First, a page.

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Specialty DRAM in Tight Supply, Prices Likely to Climb

By - Source: Hynix | B 18 comments

It is a small breather for the DRAM industry.

Strong demand for consumer electronics such as TVs, smartphones, and tablets are squeezing 512 Mb DDR and 1 Gb DDR2 memory chips into tight supply. Production cutbacks that were encouraged by oversupply in recent quarters add to a scenario in which memory prices could be seeing an upward spike.

According to Digitimes, DRAM manufacturers were able to gradually compensate a decline in memory demand in the PC sector with increasing demand from consumer electronics.

The publication's sources stated that 512Mb DDR parts primarily used for TVs, set-top box and networking applications will especially be in short supply and that the shortage is likely to "persist through March," when production will have caught up with the market.

The 1 Gb DDR2 shortage is apparently related to manufacturing transitions as production is shifting and some major suppliers are no longer manufacturing this memory type. According to Digitimes, Hynix Semiconductor is the world's largest supplier of specialty DRAM memory.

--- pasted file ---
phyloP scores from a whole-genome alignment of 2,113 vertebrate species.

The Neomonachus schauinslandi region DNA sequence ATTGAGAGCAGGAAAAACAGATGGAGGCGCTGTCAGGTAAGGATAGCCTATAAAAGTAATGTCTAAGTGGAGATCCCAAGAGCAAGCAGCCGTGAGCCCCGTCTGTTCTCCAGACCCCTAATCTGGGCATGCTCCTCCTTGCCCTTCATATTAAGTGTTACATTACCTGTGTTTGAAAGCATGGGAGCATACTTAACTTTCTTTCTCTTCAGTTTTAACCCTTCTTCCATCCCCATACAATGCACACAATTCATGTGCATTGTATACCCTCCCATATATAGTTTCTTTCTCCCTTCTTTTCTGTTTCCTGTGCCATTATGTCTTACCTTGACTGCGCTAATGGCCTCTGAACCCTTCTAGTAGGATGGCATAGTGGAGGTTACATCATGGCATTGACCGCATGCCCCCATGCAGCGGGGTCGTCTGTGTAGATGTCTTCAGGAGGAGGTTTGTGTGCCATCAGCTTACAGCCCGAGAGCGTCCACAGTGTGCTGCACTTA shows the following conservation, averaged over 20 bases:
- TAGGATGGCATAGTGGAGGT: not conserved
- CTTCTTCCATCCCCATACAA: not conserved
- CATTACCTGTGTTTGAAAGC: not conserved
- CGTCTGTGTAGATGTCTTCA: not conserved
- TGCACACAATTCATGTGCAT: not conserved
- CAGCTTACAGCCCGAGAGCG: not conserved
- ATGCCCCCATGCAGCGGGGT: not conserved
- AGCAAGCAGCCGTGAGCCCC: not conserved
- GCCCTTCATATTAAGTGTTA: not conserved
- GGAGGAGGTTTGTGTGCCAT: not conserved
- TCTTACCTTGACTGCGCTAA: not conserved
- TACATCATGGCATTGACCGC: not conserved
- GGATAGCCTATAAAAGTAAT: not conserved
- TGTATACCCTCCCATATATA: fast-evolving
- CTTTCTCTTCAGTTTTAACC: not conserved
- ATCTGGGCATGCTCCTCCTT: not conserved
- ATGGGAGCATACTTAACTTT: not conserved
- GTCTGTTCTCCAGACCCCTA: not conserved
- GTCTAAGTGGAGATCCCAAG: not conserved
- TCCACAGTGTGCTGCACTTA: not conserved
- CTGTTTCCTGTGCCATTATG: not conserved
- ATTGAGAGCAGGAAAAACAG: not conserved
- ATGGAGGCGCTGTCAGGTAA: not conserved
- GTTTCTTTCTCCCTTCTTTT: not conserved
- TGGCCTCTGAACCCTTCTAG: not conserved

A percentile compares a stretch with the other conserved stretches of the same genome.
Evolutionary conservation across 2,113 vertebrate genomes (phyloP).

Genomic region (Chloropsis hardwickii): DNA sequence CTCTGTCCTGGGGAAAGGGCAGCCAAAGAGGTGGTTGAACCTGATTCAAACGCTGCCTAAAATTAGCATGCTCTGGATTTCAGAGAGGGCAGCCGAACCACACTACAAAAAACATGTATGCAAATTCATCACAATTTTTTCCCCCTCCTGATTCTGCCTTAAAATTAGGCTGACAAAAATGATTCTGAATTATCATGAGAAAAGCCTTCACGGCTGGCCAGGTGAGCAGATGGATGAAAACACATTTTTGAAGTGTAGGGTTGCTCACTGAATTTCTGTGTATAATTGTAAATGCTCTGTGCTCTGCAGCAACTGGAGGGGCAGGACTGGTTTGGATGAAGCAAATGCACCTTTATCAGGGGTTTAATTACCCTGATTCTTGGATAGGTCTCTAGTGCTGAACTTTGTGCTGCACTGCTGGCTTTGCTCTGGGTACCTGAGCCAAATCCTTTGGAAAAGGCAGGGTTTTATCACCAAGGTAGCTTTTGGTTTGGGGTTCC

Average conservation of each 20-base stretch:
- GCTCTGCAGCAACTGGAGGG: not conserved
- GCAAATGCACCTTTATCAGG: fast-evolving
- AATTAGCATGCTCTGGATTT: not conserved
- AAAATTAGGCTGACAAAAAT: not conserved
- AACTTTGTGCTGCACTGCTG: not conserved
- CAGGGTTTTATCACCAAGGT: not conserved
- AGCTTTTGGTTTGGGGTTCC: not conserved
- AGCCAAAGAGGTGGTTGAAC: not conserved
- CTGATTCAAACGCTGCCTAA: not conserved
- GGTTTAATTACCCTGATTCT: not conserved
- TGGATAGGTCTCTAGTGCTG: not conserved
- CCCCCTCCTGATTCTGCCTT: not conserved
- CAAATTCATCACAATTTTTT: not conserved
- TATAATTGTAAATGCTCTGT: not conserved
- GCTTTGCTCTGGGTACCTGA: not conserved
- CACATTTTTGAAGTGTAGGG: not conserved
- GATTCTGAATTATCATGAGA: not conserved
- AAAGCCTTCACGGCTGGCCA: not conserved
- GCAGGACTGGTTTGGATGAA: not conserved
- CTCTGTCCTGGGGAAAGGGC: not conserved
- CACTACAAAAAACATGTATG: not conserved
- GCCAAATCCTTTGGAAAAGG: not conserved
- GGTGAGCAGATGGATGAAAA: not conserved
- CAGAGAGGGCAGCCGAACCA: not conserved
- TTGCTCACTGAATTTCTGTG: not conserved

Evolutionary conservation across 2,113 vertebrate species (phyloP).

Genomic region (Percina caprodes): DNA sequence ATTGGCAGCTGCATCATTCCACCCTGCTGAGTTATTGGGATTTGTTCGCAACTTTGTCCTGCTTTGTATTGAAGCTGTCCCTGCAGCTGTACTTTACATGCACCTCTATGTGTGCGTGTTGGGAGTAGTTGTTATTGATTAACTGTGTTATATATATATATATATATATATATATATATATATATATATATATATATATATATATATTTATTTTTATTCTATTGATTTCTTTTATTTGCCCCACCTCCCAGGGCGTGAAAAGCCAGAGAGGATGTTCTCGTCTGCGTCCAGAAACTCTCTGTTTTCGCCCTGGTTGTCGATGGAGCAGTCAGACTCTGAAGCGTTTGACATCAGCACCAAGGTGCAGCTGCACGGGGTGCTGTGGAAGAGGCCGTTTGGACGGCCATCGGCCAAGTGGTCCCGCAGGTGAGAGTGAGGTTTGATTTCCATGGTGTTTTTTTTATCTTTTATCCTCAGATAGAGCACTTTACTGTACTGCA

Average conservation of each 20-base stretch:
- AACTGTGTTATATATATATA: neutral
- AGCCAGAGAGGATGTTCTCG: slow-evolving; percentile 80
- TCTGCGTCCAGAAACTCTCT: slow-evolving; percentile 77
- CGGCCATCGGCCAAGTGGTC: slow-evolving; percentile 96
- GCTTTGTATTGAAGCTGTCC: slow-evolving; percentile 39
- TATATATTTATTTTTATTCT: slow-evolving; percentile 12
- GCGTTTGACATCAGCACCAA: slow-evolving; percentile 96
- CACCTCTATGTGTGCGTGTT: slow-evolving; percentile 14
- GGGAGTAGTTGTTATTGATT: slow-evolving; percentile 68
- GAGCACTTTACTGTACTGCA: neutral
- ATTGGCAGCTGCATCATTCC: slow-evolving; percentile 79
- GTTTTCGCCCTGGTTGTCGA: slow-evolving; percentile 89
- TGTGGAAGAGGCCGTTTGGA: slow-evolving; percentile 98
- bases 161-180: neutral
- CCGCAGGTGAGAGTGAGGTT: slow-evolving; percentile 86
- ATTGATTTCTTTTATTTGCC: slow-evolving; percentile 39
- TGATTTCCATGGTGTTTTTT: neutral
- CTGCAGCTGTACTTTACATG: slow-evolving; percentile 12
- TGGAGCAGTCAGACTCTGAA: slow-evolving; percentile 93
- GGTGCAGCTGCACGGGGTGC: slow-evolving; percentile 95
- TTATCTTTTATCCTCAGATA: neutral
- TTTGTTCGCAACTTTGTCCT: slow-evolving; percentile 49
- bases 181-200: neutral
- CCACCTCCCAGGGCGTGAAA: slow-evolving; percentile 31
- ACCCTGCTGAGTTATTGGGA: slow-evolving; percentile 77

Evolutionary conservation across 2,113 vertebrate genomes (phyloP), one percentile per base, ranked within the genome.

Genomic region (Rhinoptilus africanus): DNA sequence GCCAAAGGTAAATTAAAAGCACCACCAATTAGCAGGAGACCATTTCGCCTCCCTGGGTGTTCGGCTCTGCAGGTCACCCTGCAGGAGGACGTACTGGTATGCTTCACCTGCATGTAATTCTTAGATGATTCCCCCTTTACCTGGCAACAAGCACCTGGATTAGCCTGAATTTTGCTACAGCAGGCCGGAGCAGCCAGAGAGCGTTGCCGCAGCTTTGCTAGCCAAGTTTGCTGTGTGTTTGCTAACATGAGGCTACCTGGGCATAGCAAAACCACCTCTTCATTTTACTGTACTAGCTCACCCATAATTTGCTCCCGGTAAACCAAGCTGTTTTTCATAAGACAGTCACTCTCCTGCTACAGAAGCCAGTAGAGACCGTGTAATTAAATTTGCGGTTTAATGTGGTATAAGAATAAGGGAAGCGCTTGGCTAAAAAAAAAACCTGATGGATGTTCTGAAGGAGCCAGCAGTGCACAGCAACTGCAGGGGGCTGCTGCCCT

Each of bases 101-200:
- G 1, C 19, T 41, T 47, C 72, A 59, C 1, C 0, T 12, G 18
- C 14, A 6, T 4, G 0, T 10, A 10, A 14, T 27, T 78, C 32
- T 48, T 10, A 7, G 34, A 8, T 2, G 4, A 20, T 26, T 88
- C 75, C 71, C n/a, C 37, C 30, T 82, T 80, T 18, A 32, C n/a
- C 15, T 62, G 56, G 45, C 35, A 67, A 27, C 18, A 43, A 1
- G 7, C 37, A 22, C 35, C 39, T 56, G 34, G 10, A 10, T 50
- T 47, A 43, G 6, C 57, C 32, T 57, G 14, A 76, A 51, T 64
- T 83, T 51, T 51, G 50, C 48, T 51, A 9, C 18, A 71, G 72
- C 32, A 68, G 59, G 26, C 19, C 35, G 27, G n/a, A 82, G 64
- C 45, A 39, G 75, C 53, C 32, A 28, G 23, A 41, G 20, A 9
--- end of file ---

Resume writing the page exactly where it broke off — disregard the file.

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Top Comments
  • 17 Hide
    fuxxnuts , February 16, 2012 2:37 AM
    ***News Flash***

    This just in: DRAM manufacturers say that the price hike was the fault of one British employee
  • 16 Hide
    internetlad , February 16, 2012 2:11 AM
    call 2005, it's got serious troubles ahead!
  • 11 Hide
    pensivevulcan , February 16, 2012 2:13 AM
    So why don't they just transition to newer more power-efficient DDR3 and maybe just slightly augment their prices to compensate? Worthy trade-off no?
    Using DDR in 2012 seems a tadd absurd to me, unless I am missing something...
Other Comments
  • 16 Hide
    internetlad , February 16, 2012 2:11 AM
    call 2005, it's got serious troubles ahead!
  • 11 Hide
    pensivevulcan , February 16, 2012 2:13 AM
    So why don't they just transition to newer more power-efficient DDR3 and maybe just slightly augment their prices to compensate? Worthy trade-off no?
    Using DDR in 2012 seems a tadd absurd to me, unless I am missing something...
  • 3 Hide
    balister , February 16, 2012 2:19 AM